Glamorously dressed couples cross the red carpet for the first Ocean City High School prom since COVID-19.


It was more like watching the Academy Awards than a red carpet event, a prelude to dancing, dining and socializing at the high school prom Saturday evening.

There was glitter. There was glitz. Bow ties and sequins, too.

There were solos, couples and three prom-goers walking arm and arm down the runway into the Ocean City High School, down the hallway and under tents at Carey Stadium.

For the 325 students and their guests, it was not only a night to remember, but it was about enjoying a milestone that was not possible the year before due to the COVID-19 pandemic gathering restrictions.

The students enjoy fresh air on the field at Carey Stadium.

And the night would be topped off with an After Prom celebration at Gillian’s Wonderland Pier from 10 a.m. to 1 a.m.

Jake Stryker, 17, and his date, Rachel Bacon, 18, and Brooke Stell, 17, and her date, Vinnie Gullo, 18, all from Ocean City, all said they were elated to have a prom this year. They spoke moments after they left the red carpet and walked into the prom.

“It was definitely a nice opportunity to have a prom,” Jake said.

“I’m just so happy to be able to come to the prom,” Brooke noted.

For four months, students, parents and faculty worked together to create the prom and After Prom, explained High School Principal Dr. Matthew Jamison.

High School Principal Dr. Matthew Jamison, center, is joined by his assistant, Kathy Sykes, and teacher and coach John Bruno.

“I think the significant part about it is being able to have a prom after these kids have been through so much for over a year,” Dr. Jamison said as he greeted students walking down the aisle. “They have persevered.”

He also credited the students for all of their hard work, saying the culmination of their planning made the prom possible.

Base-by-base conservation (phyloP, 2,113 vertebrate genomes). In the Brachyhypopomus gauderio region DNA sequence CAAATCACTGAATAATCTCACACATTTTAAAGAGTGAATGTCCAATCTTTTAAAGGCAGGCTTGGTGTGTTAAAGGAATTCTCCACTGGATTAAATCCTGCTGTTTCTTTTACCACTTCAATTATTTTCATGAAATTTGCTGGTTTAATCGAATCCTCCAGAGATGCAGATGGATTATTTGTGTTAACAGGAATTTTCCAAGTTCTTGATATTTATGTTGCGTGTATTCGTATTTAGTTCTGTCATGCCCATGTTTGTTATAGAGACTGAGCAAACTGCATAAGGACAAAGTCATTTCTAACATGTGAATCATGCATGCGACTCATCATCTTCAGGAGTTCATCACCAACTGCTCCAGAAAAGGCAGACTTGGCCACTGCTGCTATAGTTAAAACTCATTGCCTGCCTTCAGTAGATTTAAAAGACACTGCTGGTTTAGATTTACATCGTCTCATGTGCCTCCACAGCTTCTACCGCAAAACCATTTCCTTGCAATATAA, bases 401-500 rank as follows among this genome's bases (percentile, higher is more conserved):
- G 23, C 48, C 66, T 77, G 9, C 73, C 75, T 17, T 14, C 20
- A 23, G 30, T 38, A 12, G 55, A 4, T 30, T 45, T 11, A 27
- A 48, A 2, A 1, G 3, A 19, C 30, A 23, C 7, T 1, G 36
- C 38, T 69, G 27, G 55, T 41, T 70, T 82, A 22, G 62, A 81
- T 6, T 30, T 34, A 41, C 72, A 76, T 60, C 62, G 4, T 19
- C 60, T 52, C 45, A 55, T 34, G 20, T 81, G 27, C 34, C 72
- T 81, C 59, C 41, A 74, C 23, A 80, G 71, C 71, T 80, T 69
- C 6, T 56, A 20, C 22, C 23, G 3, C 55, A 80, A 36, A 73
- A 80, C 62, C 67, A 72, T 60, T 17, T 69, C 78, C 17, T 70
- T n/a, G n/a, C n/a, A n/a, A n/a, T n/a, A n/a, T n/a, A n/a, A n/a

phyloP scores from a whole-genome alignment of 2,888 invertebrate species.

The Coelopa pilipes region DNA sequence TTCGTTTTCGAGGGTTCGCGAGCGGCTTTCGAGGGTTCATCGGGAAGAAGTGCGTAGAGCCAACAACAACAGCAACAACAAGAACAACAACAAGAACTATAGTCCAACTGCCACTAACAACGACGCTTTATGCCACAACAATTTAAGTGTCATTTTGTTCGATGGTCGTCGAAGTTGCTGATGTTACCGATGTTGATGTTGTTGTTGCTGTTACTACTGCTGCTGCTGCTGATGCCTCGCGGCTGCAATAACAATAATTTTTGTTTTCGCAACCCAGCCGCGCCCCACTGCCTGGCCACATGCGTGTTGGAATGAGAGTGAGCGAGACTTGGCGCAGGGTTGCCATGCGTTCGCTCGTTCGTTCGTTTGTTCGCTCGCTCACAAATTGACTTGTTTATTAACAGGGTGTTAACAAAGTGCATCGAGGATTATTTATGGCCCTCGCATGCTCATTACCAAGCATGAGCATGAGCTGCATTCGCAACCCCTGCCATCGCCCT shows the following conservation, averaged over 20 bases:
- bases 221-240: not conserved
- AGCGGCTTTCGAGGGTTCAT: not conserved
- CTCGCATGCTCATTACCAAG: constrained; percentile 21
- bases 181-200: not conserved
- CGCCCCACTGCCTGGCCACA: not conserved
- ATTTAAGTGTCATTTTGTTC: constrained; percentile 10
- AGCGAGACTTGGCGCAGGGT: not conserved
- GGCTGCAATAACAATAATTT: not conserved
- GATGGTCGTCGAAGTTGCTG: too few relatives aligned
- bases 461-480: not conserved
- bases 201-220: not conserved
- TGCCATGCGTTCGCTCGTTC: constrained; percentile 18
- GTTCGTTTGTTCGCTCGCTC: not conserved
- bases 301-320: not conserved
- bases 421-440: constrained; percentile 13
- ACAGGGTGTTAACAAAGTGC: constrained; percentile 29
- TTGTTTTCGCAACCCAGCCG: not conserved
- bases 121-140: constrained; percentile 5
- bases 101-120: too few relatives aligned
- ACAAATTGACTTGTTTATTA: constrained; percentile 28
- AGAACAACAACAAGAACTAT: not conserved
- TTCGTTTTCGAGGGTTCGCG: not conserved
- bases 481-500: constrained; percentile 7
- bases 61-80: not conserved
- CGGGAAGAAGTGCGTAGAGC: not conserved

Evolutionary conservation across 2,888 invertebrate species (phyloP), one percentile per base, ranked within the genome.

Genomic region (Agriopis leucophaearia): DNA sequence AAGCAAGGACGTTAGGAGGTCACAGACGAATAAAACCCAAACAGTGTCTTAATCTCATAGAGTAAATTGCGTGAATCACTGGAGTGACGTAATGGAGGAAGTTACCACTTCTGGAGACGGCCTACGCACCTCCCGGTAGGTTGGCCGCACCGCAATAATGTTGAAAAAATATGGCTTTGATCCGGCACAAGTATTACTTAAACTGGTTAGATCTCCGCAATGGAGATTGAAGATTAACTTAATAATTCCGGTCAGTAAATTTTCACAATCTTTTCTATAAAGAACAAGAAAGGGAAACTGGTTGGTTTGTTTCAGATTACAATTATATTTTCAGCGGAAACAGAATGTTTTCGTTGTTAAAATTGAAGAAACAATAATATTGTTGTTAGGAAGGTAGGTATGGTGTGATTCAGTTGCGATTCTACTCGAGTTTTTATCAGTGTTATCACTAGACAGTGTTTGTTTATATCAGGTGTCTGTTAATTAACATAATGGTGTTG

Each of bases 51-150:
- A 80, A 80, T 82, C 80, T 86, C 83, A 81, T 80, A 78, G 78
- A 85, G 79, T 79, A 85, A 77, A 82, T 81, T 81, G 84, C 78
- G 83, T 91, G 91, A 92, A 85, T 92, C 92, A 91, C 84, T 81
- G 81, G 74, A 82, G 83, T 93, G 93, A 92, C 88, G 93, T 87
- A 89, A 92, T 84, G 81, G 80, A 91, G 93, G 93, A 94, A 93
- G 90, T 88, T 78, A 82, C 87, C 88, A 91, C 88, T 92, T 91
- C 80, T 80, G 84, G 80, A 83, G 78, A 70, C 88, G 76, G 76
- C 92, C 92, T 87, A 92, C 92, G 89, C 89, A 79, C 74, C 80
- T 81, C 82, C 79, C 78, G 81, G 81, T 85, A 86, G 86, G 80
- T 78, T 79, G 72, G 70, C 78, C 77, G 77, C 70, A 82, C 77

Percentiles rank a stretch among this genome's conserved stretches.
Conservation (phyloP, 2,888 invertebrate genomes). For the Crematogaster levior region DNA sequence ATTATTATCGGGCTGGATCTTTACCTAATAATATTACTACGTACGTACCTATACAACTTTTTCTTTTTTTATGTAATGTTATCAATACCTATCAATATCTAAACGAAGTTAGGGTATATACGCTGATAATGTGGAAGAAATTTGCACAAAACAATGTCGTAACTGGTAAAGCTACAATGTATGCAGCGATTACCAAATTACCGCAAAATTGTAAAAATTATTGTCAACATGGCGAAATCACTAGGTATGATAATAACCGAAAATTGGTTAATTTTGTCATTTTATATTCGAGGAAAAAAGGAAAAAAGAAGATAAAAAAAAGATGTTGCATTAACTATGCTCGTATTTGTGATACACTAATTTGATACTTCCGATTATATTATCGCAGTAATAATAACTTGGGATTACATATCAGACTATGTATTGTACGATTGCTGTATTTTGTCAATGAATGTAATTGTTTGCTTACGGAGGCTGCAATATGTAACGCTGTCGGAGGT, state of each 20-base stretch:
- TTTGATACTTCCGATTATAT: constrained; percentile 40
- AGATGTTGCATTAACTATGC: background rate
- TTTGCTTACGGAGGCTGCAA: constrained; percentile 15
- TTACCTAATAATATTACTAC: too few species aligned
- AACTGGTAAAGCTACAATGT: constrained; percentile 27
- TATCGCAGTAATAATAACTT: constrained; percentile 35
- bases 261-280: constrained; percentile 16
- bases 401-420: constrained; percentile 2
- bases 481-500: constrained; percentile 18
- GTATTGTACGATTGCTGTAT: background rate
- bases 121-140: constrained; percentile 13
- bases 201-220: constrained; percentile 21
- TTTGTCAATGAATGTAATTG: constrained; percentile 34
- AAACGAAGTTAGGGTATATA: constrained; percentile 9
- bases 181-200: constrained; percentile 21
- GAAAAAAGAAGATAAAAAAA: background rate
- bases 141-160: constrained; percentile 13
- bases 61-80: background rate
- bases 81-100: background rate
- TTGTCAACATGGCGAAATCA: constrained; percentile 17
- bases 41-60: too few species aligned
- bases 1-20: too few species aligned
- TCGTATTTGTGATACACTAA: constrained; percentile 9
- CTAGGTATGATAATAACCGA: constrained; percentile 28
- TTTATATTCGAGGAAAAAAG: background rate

“The kids planned this over four months. They showed maturity and fortitude to persevere,” Dr. Jamison said.

Prom-goers get ready to enjoy a night of memories.

He also expressed gratitude toward the city and Mayor Jay Gillian for supporting the school district in its plan to host the prom.

“A heartfelt thanks goes out to the city. They have been nothing but supportive of us,” Dr. Jamison said.

The mayor looked around and watched as the prom festivities began.

“It is all about the community,” Gillian said. “The parents, students and business community and the After Prom group really are the unsung heroes in all of this.”

Attendees sit under the tent to chat and have fun while they await dinner.

Rows of people sat in bleachers and chairs as they watched their sons, daughters and relatives sashay down the runway.

Some people took videos and others photos. All seemed to have a sense that after a tough year dealing with a pandemic life was slowly returning to the new normal.

“I am so happy my daughter got to go to the prom this year,” Pam McDonnell, of Ocean City, said as she awaited the red carpet appearance by her 19-year-old daughter, Tarren.

After the runway, students walked down to the stadium, where tents were set up ornate table settings.

Chloe Prettyman, 19, of Ocean City, with her date, Reed Lindsay, 18, a senior.

Some prom-goers sat at tables to wait for dinner and chat. Others took advantage of the warm breezes outside of the tent as a DJ played music.

For Chloe Prettyman, 19, of Ocean City, who will be entering her sophomore year in college in the fall, it was a long overdue night.

There was not a prom when she was a senior at the high school because of the pandemic. But this year was different and she attended the affair with her boyfriend, Reed Lindsay, 18, who is in his senior year.

Chloe summed up the sentiment of the students.

“It is exciting to finally get to go to the prom and to be together,” she said. “To be here and to get to do the red carpet and see everyone is what it is all about.”

The red carpet gave students the opportunity to showcase their attire.